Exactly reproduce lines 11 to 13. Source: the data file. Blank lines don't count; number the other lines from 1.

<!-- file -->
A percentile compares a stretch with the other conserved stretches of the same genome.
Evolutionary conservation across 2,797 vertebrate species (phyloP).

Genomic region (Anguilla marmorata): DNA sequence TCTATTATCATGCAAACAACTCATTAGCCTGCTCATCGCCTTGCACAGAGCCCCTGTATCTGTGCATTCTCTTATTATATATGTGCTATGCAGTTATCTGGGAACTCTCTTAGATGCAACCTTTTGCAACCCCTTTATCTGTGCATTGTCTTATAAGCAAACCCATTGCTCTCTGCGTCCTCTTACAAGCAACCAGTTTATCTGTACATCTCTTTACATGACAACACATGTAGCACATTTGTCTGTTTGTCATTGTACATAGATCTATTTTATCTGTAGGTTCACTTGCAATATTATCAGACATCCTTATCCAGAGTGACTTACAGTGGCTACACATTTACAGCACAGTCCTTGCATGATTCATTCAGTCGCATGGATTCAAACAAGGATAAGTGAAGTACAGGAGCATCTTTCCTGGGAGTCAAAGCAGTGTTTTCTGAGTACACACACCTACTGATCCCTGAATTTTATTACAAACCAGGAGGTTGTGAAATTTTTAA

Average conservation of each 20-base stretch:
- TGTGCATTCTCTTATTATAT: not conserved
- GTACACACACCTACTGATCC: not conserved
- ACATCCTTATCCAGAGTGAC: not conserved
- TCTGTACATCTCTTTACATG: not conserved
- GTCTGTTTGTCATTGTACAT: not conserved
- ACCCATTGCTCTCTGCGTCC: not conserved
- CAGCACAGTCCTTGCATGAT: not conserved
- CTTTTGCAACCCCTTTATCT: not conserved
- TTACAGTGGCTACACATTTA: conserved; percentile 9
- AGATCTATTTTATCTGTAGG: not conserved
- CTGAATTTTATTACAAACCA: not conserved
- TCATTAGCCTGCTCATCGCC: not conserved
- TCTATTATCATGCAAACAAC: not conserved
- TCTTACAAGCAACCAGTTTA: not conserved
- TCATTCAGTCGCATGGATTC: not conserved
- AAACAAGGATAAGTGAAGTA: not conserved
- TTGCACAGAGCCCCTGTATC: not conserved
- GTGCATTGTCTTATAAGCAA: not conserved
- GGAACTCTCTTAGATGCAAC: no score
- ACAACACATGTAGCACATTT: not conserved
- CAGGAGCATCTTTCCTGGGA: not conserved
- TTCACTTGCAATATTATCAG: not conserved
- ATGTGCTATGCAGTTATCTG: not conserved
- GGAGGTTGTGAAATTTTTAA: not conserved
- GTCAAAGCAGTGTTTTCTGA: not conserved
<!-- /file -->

- CAGCACAGTCCTTGCATGAT: not conserved
- CTTTTGCAACCCCTTTATCT: not conserved
- TTACAGTGGCTACACATTTA: conserved; percentile 9